To me . . i like the challenge of having to do this as most of my kills are to the side of the opponent (as in, i have successfully flanked them after a brief firefight).
    So i believe that its all just personal taste and play style . . so me. . i would go for MoH over MW2 any day because i like using tactics.

    But hey . . thats only my opinion . . and im gonna get flamed for it . . but yeah, take that as you will.

    I got a steam invite to the beta and it was terrible, the multiplayer was a limp version of BC2. you would spawn, go to the middle, shoot a lot and die, rinse and repeat.

    Disagree. As a current serving member of the military, I thought the authenticity in this title was notable, and the gameplay was an accurate representation of Operation Anaconda.

    The comms, or 'Jargon' was about as accurate as it gets, it was fulfilling to hear friendly NPC's calling "Contact Right!/Left!" when the first shot rings out.

    As far as "accurate and authentic" titles go, without going to the degree of ARMA type sims, this was right on the money. The campaign was too short and the multiplayer is rubbish, but I think in a lot of cases it has been unfairly reviewed.

    Can't comment on authenticity, because I'm not armed forces. As a gamer though, it was shit. Felt like I was playing MOH on the original xbox. They had a chance to make something good, and they failed.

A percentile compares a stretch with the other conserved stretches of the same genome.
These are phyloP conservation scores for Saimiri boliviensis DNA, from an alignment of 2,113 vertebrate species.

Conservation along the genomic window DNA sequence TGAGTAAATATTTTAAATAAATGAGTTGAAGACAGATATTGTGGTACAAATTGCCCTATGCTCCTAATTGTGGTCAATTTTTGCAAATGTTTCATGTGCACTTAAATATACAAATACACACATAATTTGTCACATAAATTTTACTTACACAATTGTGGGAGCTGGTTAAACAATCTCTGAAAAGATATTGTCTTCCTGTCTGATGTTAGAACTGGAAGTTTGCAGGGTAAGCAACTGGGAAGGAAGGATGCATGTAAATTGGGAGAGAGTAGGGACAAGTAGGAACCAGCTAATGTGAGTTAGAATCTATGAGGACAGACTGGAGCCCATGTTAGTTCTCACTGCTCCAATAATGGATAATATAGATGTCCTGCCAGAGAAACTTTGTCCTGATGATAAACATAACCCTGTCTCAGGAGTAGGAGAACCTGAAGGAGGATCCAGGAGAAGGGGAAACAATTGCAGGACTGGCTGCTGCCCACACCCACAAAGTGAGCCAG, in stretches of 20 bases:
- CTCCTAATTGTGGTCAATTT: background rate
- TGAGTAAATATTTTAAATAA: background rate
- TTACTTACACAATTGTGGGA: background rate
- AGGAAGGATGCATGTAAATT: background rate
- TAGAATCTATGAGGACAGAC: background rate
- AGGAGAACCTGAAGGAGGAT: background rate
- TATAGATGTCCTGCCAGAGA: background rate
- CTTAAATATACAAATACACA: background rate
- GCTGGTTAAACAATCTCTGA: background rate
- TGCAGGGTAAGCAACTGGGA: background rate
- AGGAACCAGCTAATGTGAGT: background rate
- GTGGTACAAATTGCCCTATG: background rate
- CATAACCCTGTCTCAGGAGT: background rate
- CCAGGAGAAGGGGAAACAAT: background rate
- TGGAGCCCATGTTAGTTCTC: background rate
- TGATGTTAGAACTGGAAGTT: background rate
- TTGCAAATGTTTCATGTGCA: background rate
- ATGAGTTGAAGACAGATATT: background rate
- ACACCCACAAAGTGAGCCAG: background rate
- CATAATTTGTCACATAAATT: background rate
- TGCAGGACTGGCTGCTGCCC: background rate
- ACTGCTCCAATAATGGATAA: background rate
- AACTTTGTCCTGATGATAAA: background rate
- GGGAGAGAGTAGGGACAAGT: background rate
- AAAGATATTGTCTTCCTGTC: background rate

I found the single player part boring, but I also felt feel the same way about the COD titles. The multiplayer however is a blast. Everyone else I know aren't playing COD anymore and won't get the new one next week as the multiplayer for MOH feels alot more solid. None of this crap about using perks, instead having to rely on your own skill and with the weapons. But if they want success, I think they should stick with Bad Company and the Battlefield franchises. It's single player and big multiplayer maps is something that COD won't beat.

    Don't get fucking game reporters talking about authenticity.
    If they don't have the balls to join the army...
    Call Of Duty has blackened the mind of gamers worldwide too many blinded by the so called revolutionary perfect fps. But again maybe EA should of spent a little more time on this to polish it out. Personally i haven't played MoH but the Beta was pretty fun, slower paced shooters really give tension.

    Complaining that a shooter is like all the other shooters seems a bit strange. Yes it would be great if a shooter handled conflicts in a more mature way but its hardly strange or 'bad' that it didn't.